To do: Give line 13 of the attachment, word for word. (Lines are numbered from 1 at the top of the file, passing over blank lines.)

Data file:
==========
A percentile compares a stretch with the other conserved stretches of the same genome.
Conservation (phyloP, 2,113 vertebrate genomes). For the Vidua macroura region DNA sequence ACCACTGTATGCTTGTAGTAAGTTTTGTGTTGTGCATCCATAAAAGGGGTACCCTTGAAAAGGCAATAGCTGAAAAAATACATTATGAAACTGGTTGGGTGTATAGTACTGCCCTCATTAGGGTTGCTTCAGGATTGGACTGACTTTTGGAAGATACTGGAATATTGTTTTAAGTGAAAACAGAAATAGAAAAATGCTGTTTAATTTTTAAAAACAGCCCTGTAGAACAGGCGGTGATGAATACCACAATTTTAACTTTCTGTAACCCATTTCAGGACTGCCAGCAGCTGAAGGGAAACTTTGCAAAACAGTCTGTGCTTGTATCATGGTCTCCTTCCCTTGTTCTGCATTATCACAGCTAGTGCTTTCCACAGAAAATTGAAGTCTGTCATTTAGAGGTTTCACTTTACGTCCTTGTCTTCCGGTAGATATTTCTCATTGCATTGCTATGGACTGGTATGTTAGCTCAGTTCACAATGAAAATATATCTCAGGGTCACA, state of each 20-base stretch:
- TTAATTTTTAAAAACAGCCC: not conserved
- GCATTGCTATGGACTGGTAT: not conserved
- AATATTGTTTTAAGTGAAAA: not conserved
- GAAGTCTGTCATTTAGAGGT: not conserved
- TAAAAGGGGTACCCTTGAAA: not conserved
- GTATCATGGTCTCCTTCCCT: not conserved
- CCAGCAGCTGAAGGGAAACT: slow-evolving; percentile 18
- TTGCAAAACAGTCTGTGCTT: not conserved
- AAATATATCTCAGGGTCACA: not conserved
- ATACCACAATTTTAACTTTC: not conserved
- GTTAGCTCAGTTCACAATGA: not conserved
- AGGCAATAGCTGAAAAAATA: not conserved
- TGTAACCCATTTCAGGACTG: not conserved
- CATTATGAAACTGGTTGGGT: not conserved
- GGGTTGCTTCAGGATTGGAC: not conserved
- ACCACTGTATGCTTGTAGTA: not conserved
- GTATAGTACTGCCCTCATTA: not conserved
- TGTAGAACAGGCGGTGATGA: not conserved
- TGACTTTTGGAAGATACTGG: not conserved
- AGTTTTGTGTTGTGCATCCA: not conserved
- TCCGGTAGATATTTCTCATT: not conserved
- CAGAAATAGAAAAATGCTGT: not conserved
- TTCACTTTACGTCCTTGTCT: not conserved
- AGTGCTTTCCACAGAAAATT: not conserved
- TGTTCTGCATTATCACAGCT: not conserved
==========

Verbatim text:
- GTTAGCTCAGTTCACAATGA: not conserved